The legend goes that a mighty wind once raged through the airwaves, bulldozing any good tune in its path. Harmony dismantled, novelty erased, imposters established and anything worth enjoying dispelled at the gust of that forceful current-so the legend goes.
Or so a friend of mine would have you believe.
A friend recently tried to convince me of this myth. As he hastily hurdled from radio station to radio station with the forceful flick of his wrist, he asked me: Where has all the good music gone?
There is no need for me to explain the importance of music and its impact on cultures everywhere. In many cases, appreciating the potential of that impact requires exposing yourself to a broad and diverse realm of musical sounds.
Different types and styles of music are extremely abundant as well as accessible, and it frustrates me when someone questions the existence of good, new music. It seems many listeners would rather staple “lost” signs to telephone poles than take the time to discover and appreciate new music on their own.
There is always new music to be discovered and enjoyed-and Boulder is a prime example.
For instance, CU’s own Radio 1190, located in the UMC basement, offers a warehouse of new music. While the independent station’s AM frequency may limit the range of the live broadcasts, Radio 1190 programming is streamed online as well, offering an avenue that is growing in popularity by the hour.
As for the selection of music, prepare to treat your ears and psyche. After all, Westword’s Best of Denver 2007 feature recently honored the KVCU studio as the Best New-Music Radio Station.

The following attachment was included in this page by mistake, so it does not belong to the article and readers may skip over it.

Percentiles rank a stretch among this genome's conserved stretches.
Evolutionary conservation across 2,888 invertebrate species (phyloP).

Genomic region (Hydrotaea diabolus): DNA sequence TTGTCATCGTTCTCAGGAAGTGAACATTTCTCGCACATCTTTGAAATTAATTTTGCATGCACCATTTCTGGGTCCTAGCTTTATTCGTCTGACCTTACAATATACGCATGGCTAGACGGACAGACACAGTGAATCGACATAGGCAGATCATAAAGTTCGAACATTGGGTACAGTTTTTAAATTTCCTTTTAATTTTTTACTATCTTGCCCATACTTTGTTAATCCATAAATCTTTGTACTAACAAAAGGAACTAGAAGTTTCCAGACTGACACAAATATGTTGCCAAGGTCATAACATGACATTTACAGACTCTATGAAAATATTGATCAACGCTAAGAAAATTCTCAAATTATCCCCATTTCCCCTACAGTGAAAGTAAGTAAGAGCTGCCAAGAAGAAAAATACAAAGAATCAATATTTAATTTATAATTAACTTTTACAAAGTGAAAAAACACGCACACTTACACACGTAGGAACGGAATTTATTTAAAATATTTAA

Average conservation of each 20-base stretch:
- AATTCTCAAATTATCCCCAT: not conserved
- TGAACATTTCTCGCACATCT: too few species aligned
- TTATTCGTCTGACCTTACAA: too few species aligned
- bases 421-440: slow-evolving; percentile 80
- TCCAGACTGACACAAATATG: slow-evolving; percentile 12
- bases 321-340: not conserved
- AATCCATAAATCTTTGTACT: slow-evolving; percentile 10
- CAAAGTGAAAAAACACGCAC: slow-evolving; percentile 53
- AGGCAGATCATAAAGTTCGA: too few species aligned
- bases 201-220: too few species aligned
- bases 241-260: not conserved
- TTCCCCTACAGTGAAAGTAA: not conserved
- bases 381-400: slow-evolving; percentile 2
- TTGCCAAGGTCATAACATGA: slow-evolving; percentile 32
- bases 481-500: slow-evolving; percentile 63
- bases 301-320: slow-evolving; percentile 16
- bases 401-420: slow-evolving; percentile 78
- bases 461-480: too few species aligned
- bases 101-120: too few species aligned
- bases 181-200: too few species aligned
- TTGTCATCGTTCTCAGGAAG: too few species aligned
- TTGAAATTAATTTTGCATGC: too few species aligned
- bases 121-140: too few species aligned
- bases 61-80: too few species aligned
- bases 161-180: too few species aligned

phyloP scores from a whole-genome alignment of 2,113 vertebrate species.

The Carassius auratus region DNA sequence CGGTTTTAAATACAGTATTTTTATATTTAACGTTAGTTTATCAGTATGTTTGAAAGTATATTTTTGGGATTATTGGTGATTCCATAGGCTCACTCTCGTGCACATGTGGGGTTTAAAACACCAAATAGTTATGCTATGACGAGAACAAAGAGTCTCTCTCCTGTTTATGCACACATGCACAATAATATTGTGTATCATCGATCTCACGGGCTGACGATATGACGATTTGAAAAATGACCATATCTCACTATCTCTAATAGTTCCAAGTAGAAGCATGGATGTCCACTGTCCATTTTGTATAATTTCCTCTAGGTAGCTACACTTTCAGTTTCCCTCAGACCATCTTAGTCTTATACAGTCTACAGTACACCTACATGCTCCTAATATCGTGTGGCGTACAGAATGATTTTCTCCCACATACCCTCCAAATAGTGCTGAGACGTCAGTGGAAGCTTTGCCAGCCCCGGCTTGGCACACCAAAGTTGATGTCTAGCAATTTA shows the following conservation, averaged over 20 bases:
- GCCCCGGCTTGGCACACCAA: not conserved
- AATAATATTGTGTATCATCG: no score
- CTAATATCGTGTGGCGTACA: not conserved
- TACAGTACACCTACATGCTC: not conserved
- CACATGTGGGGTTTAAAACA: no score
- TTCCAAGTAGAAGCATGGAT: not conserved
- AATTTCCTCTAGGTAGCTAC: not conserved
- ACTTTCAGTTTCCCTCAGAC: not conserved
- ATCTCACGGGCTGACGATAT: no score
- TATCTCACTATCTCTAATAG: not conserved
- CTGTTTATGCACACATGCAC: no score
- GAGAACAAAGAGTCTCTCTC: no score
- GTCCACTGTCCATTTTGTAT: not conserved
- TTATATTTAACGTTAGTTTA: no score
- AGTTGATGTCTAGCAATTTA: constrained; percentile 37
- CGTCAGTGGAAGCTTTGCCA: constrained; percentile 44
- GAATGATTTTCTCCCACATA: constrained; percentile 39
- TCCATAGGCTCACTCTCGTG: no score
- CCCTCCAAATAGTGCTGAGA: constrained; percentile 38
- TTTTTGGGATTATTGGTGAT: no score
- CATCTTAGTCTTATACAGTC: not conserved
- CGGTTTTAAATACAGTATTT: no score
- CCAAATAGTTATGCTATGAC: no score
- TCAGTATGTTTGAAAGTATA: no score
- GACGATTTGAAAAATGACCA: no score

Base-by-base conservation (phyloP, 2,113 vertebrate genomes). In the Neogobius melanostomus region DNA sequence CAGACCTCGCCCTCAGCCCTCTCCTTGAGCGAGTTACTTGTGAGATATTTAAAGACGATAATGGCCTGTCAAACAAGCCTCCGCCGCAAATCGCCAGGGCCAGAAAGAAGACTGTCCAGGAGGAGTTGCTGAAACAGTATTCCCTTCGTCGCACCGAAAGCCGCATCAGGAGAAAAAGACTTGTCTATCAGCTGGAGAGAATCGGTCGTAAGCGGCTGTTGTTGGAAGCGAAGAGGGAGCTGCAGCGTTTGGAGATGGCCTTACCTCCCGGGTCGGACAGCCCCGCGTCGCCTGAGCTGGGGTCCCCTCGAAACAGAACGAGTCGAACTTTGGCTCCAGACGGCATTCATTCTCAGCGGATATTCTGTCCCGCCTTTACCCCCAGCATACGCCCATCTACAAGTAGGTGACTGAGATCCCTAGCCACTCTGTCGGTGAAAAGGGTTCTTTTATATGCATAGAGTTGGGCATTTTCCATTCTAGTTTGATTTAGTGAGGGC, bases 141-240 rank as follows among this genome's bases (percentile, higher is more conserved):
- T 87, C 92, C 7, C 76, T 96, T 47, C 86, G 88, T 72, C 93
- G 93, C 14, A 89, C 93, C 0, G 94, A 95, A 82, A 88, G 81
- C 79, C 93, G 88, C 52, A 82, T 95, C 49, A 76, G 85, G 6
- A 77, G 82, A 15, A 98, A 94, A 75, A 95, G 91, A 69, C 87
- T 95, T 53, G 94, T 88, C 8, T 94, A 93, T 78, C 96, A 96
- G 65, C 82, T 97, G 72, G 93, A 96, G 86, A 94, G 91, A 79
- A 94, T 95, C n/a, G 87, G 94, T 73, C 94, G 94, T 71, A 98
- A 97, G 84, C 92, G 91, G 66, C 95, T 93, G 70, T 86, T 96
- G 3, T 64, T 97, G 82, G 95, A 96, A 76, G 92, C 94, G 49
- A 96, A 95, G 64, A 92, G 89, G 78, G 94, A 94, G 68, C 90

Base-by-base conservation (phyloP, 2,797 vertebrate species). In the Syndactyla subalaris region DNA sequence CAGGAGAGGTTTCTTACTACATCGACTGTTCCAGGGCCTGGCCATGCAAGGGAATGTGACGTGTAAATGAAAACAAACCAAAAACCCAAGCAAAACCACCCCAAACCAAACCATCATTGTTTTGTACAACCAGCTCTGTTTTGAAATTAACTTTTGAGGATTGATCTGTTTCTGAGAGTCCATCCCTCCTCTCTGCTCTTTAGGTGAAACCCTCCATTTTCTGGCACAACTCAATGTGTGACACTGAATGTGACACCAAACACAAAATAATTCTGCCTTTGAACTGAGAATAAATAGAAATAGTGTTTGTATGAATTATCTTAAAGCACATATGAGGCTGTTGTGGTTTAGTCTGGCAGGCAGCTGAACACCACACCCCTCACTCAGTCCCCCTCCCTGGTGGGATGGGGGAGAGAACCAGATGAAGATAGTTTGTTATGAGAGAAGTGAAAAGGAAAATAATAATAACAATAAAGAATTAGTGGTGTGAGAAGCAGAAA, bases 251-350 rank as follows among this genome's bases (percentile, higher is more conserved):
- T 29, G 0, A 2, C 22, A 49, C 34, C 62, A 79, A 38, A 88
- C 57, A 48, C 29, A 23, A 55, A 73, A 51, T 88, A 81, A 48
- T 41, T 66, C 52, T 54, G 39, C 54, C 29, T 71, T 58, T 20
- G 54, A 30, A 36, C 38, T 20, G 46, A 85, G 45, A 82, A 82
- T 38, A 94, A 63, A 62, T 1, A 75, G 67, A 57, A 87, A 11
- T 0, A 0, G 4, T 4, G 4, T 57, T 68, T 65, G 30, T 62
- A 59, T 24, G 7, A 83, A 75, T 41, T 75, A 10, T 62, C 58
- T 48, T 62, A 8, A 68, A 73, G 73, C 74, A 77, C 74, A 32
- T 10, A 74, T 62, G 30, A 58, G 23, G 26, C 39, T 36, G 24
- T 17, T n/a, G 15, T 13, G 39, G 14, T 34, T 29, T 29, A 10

The bottom line is that Radio 1190 challenges the musical tastes of any listener. It violently blends music with experimentation in an independent fashion. Because who is more experimental than college students? And the musical tastes of the student-run station attests to that.
Do not be frightened; there is no doubt that some song, some band or even a particular program waits in the depths to percolate your interest. All I am asking is that you abolish your routine of turning the radio dial every time you hear a song that you think you don’t like. It is rare for a station to have a great deal of control in what it places on the airwaves as Radio 1190 does, and that control deserves stable attention.
The historic landmark offers an incredible variety of music nearly every night of the week at a reasonable price. Despite the lack of typical mainstream artists (which is in fact a charm), it is a joy to listen to the sounds spilling from the venue’s stage. Seeing a show at the Fox offers another great way to tear down your musical barriers in an attempt to enjoy something new.
Completely redefining musical tastes is not necessarily the goal here, because if you don’t like something, well, it’s hard to change that. But there is a lot of music out there that deserves exposure, and it never hurts to be open to it and exercise your tastes. With great musical resources like Boulder’s Radio 1190 and Fox Theatre, there is always new music to be heard.
If you ever find yourself asking where all the good music has gone, maybe you just need to look in your own basement.
Contact Campus Press Staff Writer Corey Jones at firstname.lastname@example.org.